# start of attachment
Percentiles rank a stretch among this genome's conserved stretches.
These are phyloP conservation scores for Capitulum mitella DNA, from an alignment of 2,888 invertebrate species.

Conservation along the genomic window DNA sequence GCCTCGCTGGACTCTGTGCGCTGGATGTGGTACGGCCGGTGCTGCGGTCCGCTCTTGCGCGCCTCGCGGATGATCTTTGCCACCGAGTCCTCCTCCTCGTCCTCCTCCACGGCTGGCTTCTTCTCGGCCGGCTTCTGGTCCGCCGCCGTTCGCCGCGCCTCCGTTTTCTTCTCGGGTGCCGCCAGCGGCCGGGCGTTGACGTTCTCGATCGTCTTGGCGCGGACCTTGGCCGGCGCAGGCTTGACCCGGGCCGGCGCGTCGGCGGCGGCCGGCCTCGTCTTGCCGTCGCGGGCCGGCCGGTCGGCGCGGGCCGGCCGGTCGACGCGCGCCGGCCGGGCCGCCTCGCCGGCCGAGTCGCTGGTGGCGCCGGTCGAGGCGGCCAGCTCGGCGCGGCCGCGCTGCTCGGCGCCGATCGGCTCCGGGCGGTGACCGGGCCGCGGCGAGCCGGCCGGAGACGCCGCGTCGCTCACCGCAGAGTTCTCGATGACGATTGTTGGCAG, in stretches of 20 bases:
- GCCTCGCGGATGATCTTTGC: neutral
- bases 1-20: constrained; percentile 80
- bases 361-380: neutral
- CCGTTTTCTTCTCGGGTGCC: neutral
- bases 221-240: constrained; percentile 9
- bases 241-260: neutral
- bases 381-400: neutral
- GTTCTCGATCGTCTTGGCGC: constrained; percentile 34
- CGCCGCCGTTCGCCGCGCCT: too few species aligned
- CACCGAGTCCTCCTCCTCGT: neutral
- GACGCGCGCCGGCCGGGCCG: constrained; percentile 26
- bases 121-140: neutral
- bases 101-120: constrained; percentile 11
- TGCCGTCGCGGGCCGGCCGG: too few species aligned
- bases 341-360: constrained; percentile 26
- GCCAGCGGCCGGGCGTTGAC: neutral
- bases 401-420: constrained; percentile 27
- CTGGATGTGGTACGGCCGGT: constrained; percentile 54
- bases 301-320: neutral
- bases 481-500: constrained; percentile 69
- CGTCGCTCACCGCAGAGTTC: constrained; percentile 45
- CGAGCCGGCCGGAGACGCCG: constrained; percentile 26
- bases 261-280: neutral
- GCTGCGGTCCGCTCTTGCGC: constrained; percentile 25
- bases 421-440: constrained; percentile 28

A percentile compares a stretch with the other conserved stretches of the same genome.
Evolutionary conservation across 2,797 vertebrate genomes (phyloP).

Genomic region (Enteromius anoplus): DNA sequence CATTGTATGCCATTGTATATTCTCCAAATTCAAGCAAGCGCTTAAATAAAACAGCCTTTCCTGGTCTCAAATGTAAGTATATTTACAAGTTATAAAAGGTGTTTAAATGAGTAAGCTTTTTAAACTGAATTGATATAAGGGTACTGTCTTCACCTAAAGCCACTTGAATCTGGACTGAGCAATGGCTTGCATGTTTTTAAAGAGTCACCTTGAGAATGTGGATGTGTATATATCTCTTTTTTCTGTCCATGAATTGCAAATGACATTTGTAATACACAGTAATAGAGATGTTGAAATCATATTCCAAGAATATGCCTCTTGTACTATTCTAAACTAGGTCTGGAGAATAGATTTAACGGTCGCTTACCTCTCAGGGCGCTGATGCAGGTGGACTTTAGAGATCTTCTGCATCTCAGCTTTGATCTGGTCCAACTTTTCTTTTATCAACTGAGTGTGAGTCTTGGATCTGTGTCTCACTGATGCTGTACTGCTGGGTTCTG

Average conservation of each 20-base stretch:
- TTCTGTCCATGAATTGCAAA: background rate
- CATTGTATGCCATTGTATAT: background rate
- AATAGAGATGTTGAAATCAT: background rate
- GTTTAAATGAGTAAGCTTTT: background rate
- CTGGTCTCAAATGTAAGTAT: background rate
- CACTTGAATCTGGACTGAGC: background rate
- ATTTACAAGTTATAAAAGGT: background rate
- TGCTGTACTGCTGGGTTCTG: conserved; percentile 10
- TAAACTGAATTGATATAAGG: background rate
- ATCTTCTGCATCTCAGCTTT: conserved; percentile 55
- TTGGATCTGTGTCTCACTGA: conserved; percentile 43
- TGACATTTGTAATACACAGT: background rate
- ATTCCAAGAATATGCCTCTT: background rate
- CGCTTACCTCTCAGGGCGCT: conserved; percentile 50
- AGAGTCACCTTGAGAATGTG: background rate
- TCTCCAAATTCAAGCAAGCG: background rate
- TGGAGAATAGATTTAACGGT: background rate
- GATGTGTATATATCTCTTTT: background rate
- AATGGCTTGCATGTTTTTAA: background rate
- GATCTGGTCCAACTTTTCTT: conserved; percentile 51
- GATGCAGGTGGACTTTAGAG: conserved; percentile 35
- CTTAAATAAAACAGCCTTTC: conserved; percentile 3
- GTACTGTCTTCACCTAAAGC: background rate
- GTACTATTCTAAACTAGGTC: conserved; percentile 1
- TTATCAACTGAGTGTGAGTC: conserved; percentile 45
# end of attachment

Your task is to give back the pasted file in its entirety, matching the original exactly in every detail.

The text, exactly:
Percentiles rank a stretch among this genome's conserved stretches.
These are phyloP conservation scores for Capitulum mitella DNA, from an alignment of 2,888 invertebrate species.

Conservation along the genomic window DNA sequence GCCTCGCTGGACTCTGTGCGCTGGATGTGGTACGGCCGGTGCTGCGGTCCGCTCTTGCGCGCCTCGCGGATGATCTTTGCCACCGAGTCCTCCTCCTCGTCCTCCTCCACGGCTGGCTTCTTCTCGGCCGGCTTCTGGTCCGCCGCCGTTCGCCGCGCCTCCGTTTTCTTCTCGGGTGCCGCCAGCGGCCGGGCGTTGACGTTCTCGATCGTCTTGGCGCGGACCTTGGCCGGCGCAGGCTTGACCCGGGCCGGCGCGTCGGCGGCGGCCGGCCTCGTCTTGCCGTCGCGGGCCGGCCGGTCGGCGCGGGCCGGCCGGTCGACGCGCGCCGGCCGGGCCGCCTCGCCGGCCGAGTCGCTGGTGGCGCCGGTCGAGGCGGCCAGCTCGGCGCGGCCGCGCTGCTCGGCGCCGATCGGCTCCGGGCGGTGACCGGGCCGCGGCGAGCCGGCCGGAGACGCCGCGTCGCTCACCGCAGAGTTCTCGATGACGATTGTTGGCAG, in stretches of 20 bases:
- GCCTCGCGGATGATCTTTGC: neutral
- bases 1-20: constrained; percentile 80
- bases 361-380: neutral
- CCGTTTTCTTCTCGGGTGCC: neutral
- bases 221-240: constrained; percentile 9
- bases 241-260: neutral
- bases 381-400: neutral
- GTTCTCGATCGTCTTGGCGC: constrained; percentile 34
- CGCCGCCGTTCGCCGCGCCT: too few species aligned
- CACCGAGTCCTCCTCCTCGT: neutral
- GACGCGCGCCGGCCGGGCCG: constrained; percentile 26
- bases 121-140: neutral
- bases 101-120: constrained; percentile 11
- TGCCGTCGCGGGCCGGCCGG: too few species aligned
- bases 341-360: constrained; percentile 26
- GCCAGCGGCCGGGCGTTGAC: neutral
- bases 401-420: constrained; percentile 27
- CTGGATGTGGTACGGCCGGT: constrained; percentile 54
- bases 301-320: neutral
- bases 481-500: constrained; percentile 69
- CGTCGCTCACCGCAGAGTTC: constrained; percentile 45
- CGAGCCGGCCGGAGACGCCG: constrained; percentile 26
- bases 261-280: neutral
- GCTGCGGTCCGCTCTTGCGC: constrained; percentile 25
- bases 421-440: constrained; percentile 28

A percentile compares a stretch with the other conserved stretches of the same genome.
Evolutionary conservation across 2,797 vertebrate genomes (phyloP).

Genomic region (Enteromius anoplus): DNA sequence CATTGTATGCCATTGTATATTCTCCAAATTCAAGCAAGCGCTTAAATAAAACAGCCTTTCCTGGTCTCAAATGTAAGTATATTTACAAGTTATAAAAGGTGTTTAAATGAGTAAGCTTTTTAAACTGAATTGATATAAGGGTACTGTCTTCACCTAAAGCCACTTGAATCTGGACTGAGCAATGGCTTGCATGTTTTTAAAGAGTCACCTTGAGAATGTGGATGTGTATATATCTCTTTTTTCTGTCCATGAATTGCAAATGACATTTGTAATACACAGTAATAGAGATGTTGAAATCATATTCCAAGAATATGCCTCTTGTACTATTCTAAACTAGGTCTGGAGAATAGATTTAACGGTCGCTTACCTCTCAGGGCGCTGATGCAGGTGGACTTTAGAGATCTTCTGCATCTCAGCTTTGATCTGGTCCAACTTTTCTTTTATCAACTGAGTGTGAGTCTTGGATCTGTGTCTCACTGATGCTGTACTGCTGGGTTCTG

Average conservation of each 20-base stretch:
- TTCTGTCCATGAATTGCAAA: background rate
- CATTGTATGCCATTGTATAT: background rate
- AATAGAGATGTTGAAATCAT: background rate
- GTTTAAATGAGTAAGCTTTT: background rate
- CTGGTCTCAAATGTAAGTAT: background rate
- CACTTGAATCTGGACTGAGC: background rate
- ATTTACAAGTTATAAAAGGT: background rate
- TGCTGTACTGCTGGGTTCTG: conserved; percentile 10
- TAAACTGAATTGATATAAGG: background rate
- ATCTTCTGCATCTCAGCTTT: conserved; percentile 55
- TTGGATCTGTGTCTCACTGA: conserved; percentile 43
- TGACATTTGTAATACACAGT: background rate
- ATTCCAAGAATATGCCTCTT: background rate
- CGCTTACCTCTCAGGGCGCT: conserved; percentile 50
- AGAGTCACCTTGAGAATGTG: background rate
- TCTCCAAATTCAAGCAAGCG: background rate
- TGGAGAATAGATTTAACGGT: background rate
- GATGTGTATATATCTCTTTT: background rate
- AATGGCTTGCATGTTTTTAA: background rate
- GATCTGGTCCAACTTTTCTT: conserved; percentile 51
- GATGCAGGTGGACTTTAGAG: conserved; percentile 35
- CTTAAATAAAACAGCCTTTC: conserved; percentile 3
- GTACTGTCTTCACCTAAAGC: background rate
- GTACTATTCTAAACTAGGTC: conserved; percentile 1
- TTATCAACTGAGTGTGAGTC: conserved; percentile 45